Posted by: kathandroger | May 12, 2019

Bits and Pieces.

It is  a funny old time of the year. It should be hot and socks off time, but my shorts are still in the wardrobe, and the heating in the house is still being used intermittently. Because of the broken arm the garden has been delayed and the tomatoes are still being confined to the greenhouse, with bulging roots that are trying to break their way out of the pots. But Kath has planted lots of roots, and I managed one arm onion and shallot insertion a few days ago. Loads of pretty flowers have been purchased and our courtyard is looking pretty again after the ravages of the wind and rain.

We have a large garden to look after, which is not always fun. But there are always bigger and more impressive sites around us.IMG_0666 (2)This magnificent gate is at the entrance to one of the minor chateaux locally. We have walked by it several times over the past weeks, and it seems to be nearing completion. All the ironwork is hand made, and it will be an impressive way to enter the building which can just be seen in the background. God knows how much it costs, and he’s not telling. I must be getting a bit more left wing in my old age, but I reckon the amount paid for this extravagance would go a long way to buying a house for a hard up young couple.

The walks with the two clubs have been lovely the last few weeks. It means we can see in detail some of the other villages around, and walking means frequent stops to admire the scenery, which certainly does not happen with the bike rides. St Sauveur is a local village we visited last week.IMG_0672 (2)Lots of lovely old buildings and a local commune which obviously likes to look after its flower beds. Well done. I have no idea where we walked around the village, but the local wild flowers are at their peak now, and thanks to our local botanist, Susan, my frail knowledge was regularly refreshed.IMG_0674 (2)We noticed several clumps of this Solomon’s Seal, which I have not seen locally before. An interesting plant which we used to have in Dorset in the UK, and which was known as “sows tits” because the flowers on opening look like the underside of a lady pig. I love pigs and this plant will now be one of my local favourites!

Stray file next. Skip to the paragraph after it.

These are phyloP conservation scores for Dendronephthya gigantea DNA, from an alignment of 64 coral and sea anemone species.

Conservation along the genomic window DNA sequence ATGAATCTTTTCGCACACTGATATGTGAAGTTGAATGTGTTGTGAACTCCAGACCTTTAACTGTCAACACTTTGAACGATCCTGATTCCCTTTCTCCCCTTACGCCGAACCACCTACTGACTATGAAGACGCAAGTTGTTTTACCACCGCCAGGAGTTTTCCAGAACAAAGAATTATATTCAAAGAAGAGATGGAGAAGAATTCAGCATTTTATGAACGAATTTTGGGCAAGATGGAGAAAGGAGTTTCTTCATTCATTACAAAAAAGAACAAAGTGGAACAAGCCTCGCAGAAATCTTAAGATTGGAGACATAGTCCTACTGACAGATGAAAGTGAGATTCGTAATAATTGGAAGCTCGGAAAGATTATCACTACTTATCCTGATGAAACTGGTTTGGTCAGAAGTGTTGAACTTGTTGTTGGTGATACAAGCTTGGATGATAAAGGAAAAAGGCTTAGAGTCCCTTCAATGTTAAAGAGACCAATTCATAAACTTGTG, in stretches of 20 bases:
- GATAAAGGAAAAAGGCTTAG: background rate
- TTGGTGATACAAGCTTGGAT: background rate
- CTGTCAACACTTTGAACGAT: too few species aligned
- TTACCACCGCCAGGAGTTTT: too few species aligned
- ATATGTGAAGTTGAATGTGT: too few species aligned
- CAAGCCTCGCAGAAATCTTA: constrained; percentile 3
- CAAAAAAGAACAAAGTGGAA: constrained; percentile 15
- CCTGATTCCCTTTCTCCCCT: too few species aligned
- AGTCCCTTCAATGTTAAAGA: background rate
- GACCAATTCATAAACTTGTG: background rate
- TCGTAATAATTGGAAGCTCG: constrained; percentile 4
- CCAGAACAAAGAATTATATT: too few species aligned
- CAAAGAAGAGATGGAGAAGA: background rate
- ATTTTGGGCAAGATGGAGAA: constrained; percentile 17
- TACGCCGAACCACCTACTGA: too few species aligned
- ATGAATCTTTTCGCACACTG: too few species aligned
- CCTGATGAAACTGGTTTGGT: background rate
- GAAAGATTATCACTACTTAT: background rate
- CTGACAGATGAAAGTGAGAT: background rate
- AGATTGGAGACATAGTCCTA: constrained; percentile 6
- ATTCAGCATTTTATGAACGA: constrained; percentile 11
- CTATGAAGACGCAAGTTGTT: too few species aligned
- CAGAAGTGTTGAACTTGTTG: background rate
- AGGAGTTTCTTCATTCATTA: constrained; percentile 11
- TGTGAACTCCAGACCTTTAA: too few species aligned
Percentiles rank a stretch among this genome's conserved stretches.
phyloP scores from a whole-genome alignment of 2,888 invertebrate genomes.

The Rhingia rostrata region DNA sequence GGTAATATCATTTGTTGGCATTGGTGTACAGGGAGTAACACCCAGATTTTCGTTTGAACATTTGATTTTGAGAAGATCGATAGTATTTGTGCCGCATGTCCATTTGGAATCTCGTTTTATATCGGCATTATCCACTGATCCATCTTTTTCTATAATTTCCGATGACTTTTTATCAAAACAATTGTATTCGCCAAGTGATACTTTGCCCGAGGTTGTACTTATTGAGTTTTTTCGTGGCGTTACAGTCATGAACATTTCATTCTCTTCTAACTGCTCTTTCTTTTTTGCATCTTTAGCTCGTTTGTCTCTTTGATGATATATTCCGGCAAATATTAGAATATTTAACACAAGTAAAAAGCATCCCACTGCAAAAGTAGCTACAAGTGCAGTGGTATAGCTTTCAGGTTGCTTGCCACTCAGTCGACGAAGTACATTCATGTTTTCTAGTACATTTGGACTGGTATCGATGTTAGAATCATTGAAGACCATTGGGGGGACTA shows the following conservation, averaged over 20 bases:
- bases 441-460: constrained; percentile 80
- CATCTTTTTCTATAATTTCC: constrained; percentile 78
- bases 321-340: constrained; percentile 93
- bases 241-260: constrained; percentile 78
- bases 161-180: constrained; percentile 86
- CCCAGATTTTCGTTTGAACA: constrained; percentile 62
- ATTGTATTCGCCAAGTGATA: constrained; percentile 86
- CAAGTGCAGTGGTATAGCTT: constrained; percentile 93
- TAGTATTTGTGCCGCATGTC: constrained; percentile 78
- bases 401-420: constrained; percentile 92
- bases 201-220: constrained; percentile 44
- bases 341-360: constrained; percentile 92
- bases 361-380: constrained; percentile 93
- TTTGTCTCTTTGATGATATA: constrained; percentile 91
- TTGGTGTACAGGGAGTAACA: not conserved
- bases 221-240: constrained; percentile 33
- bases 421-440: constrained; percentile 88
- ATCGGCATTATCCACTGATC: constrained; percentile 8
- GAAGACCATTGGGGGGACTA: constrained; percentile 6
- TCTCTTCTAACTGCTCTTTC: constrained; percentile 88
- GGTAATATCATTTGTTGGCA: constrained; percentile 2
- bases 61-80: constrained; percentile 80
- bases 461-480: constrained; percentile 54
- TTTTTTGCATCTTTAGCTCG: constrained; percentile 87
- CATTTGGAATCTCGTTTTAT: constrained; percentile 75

But another great difference between the UK and here is the lack of fencing around the fields. I guess the pressure on agriculture is not so great, and there are less animals to be confined. But it also means that there are less hedges than at home with all the contained wildlife. IMG_0678Having said that it has been a pleasure to hear several nightingales warbling away locally; they are apparently now rare in Britain.

Back to village life. Yesterday was spent erecting tents for todays flower festival in Le Grand Pressigny. Lots of people with no experience trying to fit together frames and covers and usually doing it wrong the first time, but getting it right in the end. The village has a large English speaking population, and the mixture of anglo and French cussing was a joy to behold. But before we could start our efforts, a local car group had to finish their lunch before driving off.IMG_0680 (2)And all the cars were English! It took me back to my prime, when I owned a few MG’s over the years, and wished I had kept them. Though on reflection they were all noisy, thirsty and slow by modern standards, and it is better to see other people making expensive efforts to keep them in good shape. I prefer by little rust resistant kit car!


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